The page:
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Modern CNC systems have many coordinate systems. One of them is a machine coordinate system. It is determined by the sensors of the base and for each machine it is unchanged, i.e. the origin is fixed at some physical point on the machine. It is accepted that the zero point of machine coordinates is the base point of the machine (at which the sensors are triggered), but this is not a mandatory requirement. For the machine zero point, you can set any offset relative to the base sensors (see home search parameters). Moreover, the machine may not be equipped with home sensors at all. In this case, the operator manually brings the axes to the desired position and resets the machine coordinates of the axes at this point (simulating the operation of the home sensors).

When preparing the G-Code in the CAM system, it is convenient to set the zero point relative to the workpiece, and, often, it is not known exactly where the workpiece will be located on the machine desktop. Therefore, the concept of a working coordinate system is introduced. Before starting the execution of the G-Code, the CNC system must specify where the working zero relative to the machine zero is located. In this case, the control system remembers the offset of the working zero relative to the machine.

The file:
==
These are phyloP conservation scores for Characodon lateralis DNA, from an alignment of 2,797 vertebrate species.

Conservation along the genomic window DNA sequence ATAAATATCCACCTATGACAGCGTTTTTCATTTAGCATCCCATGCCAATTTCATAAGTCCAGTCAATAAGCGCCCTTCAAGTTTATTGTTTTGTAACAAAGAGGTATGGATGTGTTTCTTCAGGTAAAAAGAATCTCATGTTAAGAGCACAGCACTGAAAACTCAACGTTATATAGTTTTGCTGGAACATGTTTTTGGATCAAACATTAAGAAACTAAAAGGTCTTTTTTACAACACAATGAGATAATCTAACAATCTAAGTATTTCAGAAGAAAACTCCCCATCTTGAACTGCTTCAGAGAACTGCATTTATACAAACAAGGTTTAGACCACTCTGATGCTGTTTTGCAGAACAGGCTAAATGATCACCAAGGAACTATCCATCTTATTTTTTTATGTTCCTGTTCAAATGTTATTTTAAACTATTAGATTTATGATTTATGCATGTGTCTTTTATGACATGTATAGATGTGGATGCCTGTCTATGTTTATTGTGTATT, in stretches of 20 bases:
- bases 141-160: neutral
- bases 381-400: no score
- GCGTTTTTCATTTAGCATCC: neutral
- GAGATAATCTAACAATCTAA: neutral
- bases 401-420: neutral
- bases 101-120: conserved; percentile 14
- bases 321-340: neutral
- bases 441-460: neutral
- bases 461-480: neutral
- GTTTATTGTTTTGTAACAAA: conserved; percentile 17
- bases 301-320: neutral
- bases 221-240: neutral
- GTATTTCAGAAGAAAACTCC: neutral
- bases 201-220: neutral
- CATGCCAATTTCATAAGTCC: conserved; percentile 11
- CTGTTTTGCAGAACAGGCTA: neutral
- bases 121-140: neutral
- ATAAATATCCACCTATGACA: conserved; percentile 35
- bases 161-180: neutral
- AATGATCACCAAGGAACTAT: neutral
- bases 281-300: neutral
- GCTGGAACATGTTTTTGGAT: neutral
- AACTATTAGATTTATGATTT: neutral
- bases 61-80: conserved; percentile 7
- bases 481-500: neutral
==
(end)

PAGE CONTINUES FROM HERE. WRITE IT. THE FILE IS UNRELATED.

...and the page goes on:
There can be several working coordinate systems and they can be switched with codes G54-G59. The offset of each of them relative to machine zero is stored in non-volatile memory and the next time it starts, it will be automatically restored after the homing operation (see. Why do I need to do a homing?). If the search for the home is not done, then the working zero offset will still be restored, but so far the current machine coordinate is conditionally unknown, then the working one is also incorrect. Thus, the main advantage of the operation “homing” is the accurate restoration of the working coordinates of the machine after turning off the power, which allows you to easily continue long-term processing in the next work shift.

Why use multiple coordinate systems?

Consider, for example, a milling machine, on the work table of which there is a vise, a rotary axis and directly in the table there are several mounting holes, the machine coordinates of which are known. In this case, it is convenient to place the zero of one of the coordinate systems in the center of rotation of the rotary axis, the second somewhere in the center of the vise field, and the third in one of the mounting holes. In this case, after each search for the base, these coordinate systems will restore their position. Now, when preparing the G-Code in the CAM system, you just need to specify where the working zero will be located, depending on which of the methods of fastening the workpiece, the G-Code is made.